Whistler down, Howe Sound up in school rankings 

School District doesn't acknowledge controversial Fraser Institute rankings

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The Fraser Institute released its annual ranking of secondary schools in British Columbia on Monday, June 17, with mixed results for schools in Sea to Sky for the 2011-2012 year.

The controversial rankings are based on provincial standardized testing for Grades 10 and 11, graduation rates and other data collected by the Ministry of Education.

Whistler Secondary School's overall rankings declined significantly compared to the last five years, but the school district is not concerned.

Lisa McCullough, superintendent of schools for the Sea to Sky School District, said the board doesn't give any weight to the Fraser Institute's rankings. Nor would she comment on why Whistler Secondary may have dropped.

"First of all, (the rankings) are unethical and secondly, we don't think they're informative in any meaningful way," she said. "The most valid and reliable information that a school can use is that information that is collected by the teacher in the classroom. The better job that a school does at collecting that information and using it to make decisions in changing instruction or goals, the more positively we can affect a child or family or group of students."

Whistler's overall score out of 10 was 6.8 this year, down from 8.0 in 2008. That in turn dropped the school to 88th out of 284 schools across B.C. — in the top third provincially but well back of the previous five-year average ranking of 41st out of 260 schools (top 16 per cent).

The percentage of provincial exams failed was a high 5.7 per cent, which is almost four times the failure rate of the 2011 school year (1.5 per cent). The average exam mark was 71.3, which is 2.7 per cent lower than 2011 and the lowest average in five years.

As well, the school versus exam mark difference — which is the difference between scores on provincial exams and the teacher's marks in courses covered by standardized tests — was 6.8. According to the Fraser Institute, a higher differential suggests that a teacher may be inflating grades, with a provincial average difference of around four per cent.

In comparison, the top-ranked school in the province — York House private school for girls — was ranked 10 out of 10 with average exam marks of 86.7 and a school vs. exam mark difference of 1.7.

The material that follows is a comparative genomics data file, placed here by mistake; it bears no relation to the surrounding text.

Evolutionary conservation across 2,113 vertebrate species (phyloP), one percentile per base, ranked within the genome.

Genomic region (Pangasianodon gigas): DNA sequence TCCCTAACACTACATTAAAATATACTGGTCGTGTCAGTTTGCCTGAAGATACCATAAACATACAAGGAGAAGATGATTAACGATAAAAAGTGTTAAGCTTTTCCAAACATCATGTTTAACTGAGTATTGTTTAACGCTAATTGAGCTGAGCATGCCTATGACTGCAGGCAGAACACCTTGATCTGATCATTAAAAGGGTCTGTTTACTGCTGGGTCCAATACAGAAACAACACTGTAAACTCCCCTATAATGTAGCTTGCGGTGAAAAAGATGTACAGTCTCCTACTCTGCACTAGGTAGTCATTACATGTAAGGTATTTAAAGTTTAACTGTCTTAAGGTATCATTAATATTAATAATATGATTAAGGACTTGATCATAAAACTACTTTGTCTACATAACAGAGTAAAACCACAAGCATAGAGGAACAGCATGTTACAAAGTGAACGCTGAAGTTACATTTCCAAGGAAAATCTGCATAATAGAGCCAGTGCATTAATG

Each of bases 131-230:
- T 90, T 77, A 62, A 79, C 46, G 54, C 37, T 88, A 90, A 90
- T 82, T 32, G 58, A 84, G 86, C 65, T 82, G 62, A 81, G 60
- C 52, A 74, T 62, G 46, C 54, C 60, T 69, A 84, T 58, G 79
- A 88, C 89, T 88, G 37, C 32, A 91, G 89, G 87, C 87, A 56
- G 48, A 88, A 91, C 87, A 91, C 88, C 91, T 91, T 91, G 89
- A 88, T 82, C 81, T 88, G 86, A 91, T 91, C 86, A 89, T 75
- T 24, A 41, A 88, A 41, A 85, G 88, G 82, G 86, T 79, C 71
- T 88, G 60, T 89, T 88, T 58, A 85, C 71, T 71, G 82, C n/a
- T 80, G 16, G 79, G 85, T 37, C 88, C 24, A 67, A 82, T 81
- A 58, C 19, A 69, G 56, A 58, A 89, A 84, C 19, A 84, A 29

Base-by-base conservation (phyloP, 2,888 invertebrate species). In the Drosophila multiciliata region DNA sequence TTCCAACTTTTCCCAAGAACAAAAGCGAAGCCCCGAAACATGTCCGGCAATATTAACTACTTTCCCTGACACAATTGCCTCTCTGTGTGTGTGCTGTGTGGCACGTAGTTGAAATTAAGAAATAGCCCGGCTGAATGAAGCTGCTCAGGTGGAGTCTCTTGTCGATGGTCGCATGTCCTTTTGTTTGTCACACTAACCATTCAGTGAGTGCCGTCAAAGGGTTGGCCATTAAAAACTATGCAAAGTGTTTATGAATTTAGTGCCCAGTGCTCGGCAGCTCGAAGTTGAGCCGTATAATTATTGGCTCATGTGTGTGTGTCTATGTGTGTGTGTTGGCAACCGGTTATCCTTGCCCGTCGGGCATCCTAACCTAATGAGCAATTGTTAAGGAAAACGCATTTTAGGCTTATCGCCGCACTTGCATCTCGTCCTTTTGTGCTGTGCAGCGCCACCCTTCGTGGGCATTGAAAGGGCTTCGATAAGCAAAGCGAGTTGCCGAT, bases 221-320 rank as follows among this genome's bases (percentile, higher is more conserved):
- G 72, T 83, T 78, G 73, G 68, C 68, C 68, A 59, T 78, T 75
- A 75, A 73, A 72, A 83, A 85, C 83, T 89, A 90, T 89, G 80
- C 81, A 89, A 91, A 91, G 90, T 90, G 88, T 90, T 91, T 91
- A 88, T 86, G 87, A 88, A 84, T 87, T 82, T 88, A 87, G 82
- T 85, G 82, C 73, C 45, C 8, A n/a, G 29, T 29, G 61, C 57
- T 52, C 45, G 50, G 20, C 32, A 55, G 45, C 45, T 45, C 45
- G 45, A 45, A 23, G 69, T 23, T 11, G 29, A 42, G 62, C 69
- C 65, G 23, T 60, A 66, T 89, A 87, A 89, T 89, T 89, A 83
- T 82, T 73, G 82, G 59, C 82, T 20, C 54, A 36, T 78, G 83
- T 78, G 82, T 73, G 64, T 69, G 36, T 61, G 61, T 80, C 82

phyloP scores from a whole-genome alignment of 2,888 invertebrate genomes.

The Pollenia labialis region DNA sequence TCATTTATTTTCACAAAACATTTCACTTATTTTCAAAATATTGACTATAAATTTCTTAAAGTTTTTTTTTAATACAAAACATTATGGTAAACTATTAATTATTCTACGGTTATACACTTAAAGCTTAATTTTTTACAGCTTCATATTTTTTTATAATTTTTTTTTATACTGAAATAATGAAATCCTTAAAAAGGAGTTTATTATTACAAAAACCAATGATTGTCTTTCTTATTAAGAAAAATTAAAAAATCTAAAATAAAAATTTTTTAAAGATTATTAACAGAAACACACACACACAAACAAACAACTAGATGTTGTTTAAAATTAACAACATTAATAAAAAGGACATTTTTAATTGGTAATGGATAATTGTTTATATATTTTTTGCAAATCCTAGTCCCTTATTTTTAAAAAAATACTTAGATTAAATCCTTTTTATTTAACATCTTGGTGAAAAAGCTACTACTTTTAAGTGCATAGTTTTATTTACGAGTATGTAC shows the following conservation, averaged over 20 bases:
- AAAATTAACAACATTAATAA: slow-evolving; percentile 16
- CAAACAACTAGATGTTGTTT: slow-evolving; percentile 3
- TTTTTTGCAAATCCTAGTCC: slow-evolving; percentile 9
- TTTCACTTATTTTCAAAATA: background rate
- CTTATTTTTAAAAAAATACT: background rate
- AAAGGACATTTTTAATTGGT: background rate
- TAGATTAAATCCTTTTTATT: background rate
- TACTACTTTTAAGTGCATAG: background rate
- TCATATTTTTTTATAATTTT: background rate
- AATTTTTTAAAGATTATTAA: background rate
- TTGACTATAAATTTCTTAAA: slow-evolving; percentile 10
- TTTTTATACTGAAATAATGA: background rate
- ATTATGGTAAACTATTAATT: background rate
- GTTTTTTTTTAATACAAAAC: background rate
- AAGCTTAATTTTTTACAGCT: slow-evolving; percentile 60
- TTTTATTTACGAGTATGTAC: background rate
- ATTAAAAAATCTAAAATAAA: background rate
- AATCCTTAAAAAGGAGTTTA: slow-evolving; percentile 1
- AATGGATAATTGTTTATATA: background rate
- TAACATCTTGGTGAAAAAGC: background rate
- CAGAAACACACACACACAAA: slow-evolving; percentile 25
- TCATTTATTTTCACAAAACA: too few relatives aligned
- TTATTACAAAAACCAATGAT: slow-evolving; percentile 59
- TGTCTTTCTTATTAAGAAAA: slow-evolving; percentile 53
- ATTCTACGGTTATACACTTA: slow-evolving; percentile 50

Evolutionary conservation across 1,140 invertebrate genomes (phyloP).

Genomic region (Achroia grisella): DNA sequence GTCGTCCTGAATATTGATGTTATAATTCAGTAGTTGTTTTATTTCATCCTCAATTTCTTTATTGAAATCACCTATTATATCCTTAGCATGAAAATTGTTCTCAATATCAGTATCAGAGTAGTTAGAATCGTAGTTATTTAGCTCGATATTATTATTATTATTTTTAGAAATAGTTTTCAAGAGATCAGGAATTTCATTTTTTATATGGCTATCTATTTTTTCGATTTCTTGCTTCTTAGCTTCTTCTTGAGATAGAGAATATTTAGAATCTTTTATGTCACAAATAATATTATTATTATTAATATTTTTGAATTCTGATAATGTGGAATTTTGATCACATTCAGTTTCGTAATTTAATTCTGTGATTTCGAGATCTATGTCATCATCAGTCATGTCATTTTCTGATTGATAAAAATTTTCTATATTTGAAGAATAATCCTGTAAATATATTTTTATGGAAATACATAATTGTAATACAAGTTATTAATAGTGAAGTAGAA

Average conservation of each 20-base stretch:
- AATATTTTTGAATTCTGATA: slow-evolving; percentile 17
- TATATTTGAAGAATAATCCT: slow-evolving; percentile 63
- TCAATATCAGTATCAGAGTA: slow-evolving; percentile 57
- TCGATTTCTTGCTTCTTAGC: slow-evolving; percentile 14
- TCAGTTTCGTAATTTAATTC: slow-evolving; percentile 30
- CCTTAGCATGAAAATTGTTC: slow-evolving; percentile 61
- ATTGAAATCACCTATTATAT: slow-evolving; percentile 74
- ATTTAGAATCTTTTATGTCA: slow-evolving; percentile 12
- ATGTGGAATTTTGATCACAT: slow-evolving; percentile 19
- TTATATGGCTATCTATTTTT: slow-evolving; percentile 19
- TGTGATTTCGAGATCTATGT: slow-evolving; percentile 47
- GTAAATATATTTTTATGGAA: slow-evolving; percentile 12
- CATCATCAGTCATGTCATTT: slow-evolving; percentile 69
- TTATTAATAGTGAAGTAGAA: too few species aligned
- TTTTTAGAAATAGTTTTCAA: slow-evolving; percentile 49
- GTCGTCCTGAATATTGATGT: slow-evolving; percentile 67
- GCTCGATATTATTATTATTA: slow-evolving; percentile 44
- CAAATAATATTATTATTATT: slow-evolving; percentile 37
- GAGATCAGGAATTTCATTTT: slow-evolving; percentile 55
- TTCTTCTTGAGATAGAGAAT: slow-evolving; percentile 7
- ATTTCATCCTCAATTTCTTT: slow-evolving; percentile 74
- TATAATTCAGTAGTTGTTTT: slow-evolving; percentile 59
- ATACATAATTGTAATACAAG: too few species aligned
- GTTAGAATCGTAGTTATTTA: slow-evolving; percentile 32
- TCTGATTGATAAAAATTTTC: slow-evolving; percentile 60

But while Whistler's numbers are down in 2012, Howe Sound Secondary in Squamish is on the way up comparatively. The school finished with a 6.4 rating out of 10, which is its highest overall grade in five years. Average exam marks were up to 69.3 from a low of 63.9 in 2008, and the percentage of exams failed dropped to 8.7 from a high of 14.9. The difference between school and exam marks was 5.1 per cent.

The result was a jump in provincial rankings to 117th out of 284 schools, down from an average rank of 191 out of 260 the last five years.

Pemberton Secondary numbers stayed roughly the same. The school's overall grade was 5.3 in 2012, down from 5.4 in 2011 and a high of 6.3 in 2009. The average exam mark was 66.5, with a standardized test failure rate of 12.5 per cent. The school's rank was 197, down from a five-year average of 168.

The Fraser Institute rankings are considered controversial for several reasons, including the focus on standardized testing — something the B.C. Teacher's Federation opposes on the grounds that it forces teachers to focus more on the tests than the curriculum and doesn't adequately take into account things like culture or socioeconomics — or in Whistler's case the number of students focusing on sports or the arts.

Teachers are also opposed to the rankings being published publicly because it makes education competitive.

It's also been pointed out in news coverage that the 2012 numbers may have been skewed by the contract dispute between teachers and the province that resulted in teachers withdrawing additional services such as coaching for extracurricular activities — something that did not impact private schools. Students did not receive formal report cards until the end of the year.


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